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Jerusalem Western Salisbury
3441 Devonshire Road
Allentown, PA 18103
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As we approach Holy Week, I thought we might look at the history of something that we look at each week when we worship in the sanctuary: the Gethsemane painting and fresco paintings above and behind the pulpit. The subject of the main painting is an object of devotion for many.
Earliest Picture of the Sanctuary of Jerusalem Western Salisbury Church, circa 1911, showing the Gethsemane painting, but not the cherubs, wheat or grapes.
The painting of Jesus praying in the Garden of Gethsemane is based on the scripture passages Matthew 26:36-46, Mark 14:32-42 and Luke 22:39-46. It is a tender moment when Jesus prays to God to stop this suffering which he is about to endure, but he states that it is God's will and not his own that will be done.
The date of the paintings in our church has not been firmly established over the years, as the records do not indicate an exact date that the Gethsemane painting, in particular, was done. The earliest picture of the sanctuary comes from the 1911 History Book, which shows the Gethsemane painting, but not the cherubs and the wheat and grape panels. Instead those panels are plain. For many years, it was believed that the Gethsemane painting may have been done when the chancel was rebuilt in 1884. However, in preparation for the 1986 History Book, Lorraine Weida and Gladys Rader interviewed Mrs. Sarah Louisa (Fink) Schmoyer, grandmother of Rev. Carl R. Schmoyer. She remembered the painting when she was confirmed at the church on Sunday, October 24, 1909, when she was sixteen years old, but not before that. So it is probable that the painting was done somewhere around 1909.
"Christ in the Garden of Gethsemane" by Heinrich Hofmann (1890)
As for the subject of the painting, I have seen other examples of paintings or stained glass windows in other churches that look very similar to our painting. So I decided to do some research about the painting itself. It turns out that our painting is based on an original oil painting called "Christ in the Garden of Gethsemane" by a German painter, Heinrich Hofmann (19 March 1824 -- 23 June 1911). He completed the painting in 1890. The original of this painting is at the Riverside Church in New York and over the years, this painting became a popular object of devotion that was copied by other artists. The original colors in the painting are different, such as Jesus' robe is blue in Hofmann's painting, rather than red as in our painting, but otherwise the overall composition is the same.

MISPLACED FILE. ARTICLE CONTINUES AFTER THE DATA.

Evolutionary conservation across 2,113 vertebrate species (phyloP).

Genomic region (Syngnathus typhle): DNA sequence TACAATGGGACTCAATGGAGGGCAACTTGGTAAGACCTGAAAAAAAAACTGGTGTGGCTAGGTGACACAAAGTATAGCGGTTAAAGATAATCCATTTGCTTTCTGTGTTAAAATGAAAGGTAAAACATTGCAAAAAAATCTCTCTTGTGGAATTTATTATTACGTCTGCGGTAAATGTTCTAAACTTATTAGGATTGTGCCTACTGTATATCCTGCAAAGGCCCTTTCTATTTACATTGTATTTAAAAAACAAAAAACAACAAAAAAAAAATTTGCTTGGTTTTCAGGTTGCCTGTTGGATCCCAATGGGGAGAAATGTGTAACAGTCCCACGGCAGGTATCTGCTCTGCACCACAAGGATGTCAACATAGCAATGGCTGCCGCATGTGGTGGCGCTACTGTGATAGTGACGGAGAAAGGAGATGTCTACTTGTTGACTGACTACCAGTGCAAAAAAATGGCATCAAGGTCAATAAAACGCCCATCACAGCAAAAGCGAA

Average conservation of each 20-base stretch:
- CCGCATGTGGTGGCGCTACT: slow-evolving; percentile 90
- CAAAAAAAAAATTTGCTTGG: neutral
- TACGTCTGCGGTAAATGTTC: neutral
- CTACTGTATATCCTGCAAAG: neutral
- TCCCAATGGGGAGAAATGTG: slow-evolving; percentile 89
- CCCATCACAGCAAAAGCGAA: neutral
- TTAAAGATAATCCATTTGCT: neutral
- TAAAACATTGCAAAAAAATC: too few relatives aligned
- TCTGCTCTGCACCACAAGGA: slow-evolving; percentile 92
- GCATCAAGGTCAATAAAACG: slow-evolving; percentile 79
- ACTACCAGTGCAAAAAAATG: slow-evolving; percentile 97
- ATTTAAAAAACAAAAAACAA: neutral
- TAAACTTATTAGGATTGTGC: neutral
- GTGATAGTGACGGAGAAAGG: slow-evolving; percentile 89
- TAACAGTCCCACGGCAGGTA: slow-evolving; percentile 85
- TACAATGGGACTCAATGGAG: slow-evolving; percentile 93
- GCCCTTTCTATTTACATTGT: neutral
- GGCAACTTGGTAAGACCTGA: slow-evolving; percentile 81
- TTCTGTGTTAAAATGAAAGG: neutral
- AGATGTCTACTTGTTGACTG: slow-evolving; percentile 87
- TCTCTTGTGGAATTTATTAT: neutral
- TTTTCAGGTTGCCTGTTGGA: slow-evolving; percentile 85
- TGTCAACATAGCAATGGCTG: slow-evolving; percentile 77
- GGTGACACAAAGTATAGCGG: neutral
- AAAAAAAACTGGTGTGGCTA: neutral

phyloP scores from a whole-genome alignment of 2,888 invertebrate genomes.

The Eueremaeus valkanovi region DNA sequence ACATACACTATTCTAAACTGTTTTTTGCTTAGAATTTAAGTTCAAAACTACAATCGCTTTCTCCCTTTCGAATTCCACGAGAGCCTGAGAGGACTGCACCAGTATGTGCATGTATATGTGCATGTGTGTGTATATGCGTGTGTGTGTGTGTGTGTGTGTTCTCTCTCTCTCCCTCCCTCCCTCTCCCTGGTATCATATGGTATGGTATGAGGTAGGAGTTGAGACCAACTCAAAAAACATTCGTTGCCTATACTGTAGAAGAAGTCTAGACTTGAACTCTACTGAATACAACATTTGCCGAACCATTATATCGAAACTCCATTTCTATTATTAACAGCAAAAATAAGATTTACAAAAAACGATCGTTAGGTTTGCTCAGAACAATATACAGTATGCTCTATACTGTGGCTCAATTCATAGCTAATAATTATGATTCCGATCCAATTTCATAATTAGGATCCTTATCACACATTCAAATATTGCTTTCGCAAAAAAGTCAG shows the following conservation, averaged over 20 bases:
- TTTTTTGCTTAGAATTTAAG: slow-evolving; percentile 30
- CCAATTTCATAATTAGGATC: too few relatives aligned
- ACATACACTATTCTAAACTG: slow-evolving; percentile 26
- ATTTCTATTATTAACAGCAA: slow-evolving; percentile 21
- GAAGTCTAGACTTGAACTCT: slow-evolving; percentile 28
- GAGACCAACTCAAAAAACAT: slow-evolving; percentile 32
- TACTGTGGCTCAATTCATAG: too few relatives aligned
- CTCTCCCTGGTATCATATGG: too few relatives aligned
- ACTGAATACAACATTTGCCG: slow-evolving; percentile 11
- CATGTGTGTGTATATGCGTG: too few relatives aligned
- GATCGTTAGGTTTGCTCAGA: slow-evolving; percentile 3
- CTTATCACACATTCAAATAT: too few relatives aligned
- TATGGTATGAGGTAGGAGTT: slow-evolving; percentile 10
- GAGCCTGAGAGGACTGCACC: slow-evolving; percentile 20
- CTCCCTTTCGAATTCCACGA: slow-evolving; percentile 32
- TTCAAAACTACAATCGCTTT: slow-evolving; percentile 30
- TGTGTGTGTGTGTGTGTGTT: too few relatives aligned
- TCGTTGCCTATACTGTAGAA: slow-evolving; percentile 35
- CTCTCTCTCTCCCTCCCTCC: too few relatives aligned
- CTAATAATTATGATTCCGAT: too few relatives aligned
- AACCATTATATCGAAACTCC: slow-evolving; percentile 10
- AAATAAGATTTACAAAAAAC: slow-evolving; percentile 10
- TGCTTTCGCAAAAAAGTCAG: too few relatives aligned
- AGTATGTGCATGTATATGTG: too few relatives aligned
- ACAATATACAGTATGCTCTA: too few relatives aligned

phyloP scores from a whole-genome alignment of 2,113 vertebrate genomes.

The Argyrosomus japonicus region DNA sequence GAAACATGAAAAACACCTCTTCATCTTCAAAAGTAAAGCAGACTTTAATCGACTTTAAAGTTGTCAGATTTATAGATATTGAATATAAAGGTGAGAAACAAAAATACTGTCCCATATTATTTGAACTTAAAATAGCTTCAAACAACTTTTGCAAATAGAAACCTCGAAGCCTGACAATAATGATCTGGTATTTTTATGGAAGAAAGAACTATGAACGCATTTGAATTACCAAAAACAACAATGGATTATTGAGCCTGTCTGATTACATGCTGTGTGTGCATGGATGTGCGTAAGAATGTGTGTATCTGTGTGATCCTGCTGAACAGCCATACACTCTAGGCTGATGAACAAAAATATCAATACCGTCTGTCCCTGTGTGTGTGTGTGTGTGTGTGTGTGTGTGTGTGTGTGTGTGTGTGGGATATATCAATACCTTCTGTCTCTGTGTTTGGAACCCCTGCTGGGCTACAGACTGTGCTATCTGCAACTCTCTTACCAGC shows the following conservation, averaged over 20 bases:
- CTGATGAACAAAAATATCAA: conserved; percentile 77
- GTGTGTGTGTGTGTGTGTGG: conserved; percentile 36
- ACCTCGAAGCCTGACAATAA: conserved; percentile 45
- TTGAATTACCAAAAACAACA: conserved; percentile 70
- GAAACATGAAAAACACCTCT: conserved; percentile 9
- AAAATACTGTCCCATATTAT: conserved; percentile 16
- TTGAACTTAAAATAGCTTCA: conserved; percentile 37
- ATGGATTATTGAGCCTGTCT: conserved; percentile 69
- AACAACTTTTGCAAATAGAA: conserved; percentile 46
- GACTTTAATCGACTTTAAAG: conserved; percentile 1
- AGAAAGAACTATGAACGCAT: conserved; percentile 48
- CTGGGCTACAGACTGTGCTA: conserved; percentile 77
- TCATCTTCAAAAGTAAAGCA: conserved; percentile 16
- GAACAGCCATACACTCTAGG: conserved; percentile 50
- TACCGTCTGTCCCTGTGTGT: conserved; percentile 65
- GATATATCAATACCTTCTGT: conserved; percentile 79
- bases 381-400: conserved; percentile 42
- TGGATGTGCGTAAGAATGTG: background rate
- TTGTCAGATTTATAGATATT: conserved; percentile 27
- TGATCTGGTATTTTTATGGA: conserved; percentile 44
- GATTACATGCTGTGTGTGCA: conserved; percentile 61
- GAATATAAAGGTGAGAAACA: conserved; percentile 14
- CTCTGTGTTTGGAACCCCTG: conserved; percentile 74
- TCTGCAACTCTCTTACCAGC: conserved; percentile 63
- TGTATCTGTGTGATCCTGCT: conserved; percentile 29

So this painting probably dates to around 1909, a little more than hundred years ago. For our 275th Anniversary, the Anniversary Committee and the Building and Grounds Committee are looking into having the chancel paintings restored. The last time this was done was in 1953 when the Beck Wilhelm Decorating Company restored the paintings at cost of $992.30. The restoration was a gift of Clarence Hildebeidel in memory of his father, John T. Hildebeidel.
The Building and Grounds Committee is currently searching for a qualified art conservator, who can come to the church to give us an estimate of the costs of restoring the paintings. The cost this time will be much more substantial, but would again would make a lovely memorial to that special loved one.
Watch future "History Highlights" articles for more information on the restoration project. In a future article, we will also look at the history of the cherub, wheat and grape frescoes paintings around the Gethsemane painting.
I appreciate the positive responses to my articles. If you have a curiosity about our church and its history, please contact me through the church office or at Finkyx@aol.com.
Joshua Arthur Fink, Historian